Dear Porro, in response to the financial expert’s article which explains how i BTP are doing well and relatively better than similar French and German titles, we have an arithmetic exercise to show.
Currently, latest annual data, therefore December 2023 compared to December 2022 we have the following data:
In Italy inflation is 0.6%
in France 3.6%
in Germany 3.2%
BTPs yield 3.8%,
French OATs 2.8%
German Bunds 1.9%
Therefore BTPs yield +3.2% more than inflation
French OATs lose -1% compared to inflation
and German Bunds lose -1.3% compared to inflation
So in Italy anyone who has 100 thousand euros to put in ten-year BTPs has the prospect of earning a generous 3% more than inflation. Plus, given that it’s here inflation has collapsedthe probability that the prices of BTPs will drop is very low and therefore in a year he can also sell them and perhaps earn something in capital too.
- All the news on BTPs and bond funds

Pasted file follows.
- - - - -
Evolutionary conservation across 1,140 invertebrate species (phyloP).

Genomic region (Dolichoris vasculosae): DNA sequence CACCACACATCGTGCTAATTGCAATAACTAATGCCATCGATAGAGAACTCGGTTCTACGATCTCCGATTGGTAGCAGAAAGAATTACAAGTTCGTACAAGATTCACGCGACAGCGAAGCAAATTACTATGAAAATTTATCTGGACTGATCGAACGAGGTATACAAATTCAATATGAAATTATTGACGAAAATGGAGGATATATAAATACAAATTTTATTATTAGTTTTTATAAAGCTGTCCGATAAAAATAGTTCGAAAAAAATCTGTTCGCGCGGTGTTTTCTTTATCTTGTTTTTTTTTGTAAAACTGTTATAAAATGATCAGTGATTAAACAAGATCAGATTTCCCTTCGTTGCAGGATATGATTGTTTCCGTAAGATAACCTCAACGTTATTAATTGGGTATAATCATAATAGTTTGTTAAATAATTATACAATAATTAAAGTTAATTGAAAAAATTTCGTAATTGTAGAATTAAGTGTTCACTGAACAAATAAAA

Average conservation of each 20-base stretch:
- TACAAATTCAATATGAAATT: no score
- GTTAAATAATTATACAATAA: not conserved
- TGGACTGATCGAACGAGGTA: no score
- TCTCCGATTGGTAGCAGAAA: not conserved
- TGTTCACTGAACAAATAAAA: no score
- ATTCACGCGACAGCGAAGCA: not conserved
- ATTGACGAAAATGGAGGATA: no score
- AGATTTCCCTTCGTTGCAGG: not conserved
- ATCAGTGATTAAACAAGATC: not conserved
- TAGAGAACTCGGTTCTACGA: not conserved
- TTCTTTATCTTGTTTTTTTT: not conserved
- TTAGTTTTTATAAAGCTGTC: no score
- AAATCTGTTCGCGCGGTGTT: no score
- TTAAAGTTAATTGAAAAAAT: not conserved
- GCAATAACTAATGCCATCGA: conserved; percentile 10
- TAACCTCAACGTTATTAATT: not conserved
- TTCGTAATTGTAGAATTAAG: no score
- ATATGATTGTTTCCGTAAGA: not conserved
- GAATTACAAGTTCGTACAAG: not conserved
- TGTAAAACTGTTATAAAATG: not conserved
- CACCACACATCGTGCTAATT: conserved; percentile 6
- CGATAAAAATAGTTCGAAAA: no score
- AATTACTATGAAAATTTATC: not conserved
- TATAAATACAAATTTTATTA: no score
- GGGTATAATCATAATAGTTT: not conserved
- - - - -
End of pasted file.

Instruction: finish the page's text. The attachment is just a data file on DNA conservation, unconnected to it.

The math of returns versus inflation probably explains it all phenomenon. It’s an excellent thing for those who have money saved up and in fact we are finally starting to see the beginning of an exodus from current accounts and also managed savings products.
For the Italian State but it’s the opposite, it pays 3% or so more than inflation, when the French and German states finance themselves at a negative cost (net of inflation which then inflates the GDP). In short, there is always a downside.
Paolo Becchi and Giovanni Zibordi, 18 January 2024
The article BTPs are a godsend for investors (but not for the State) comes from Nicola Porro.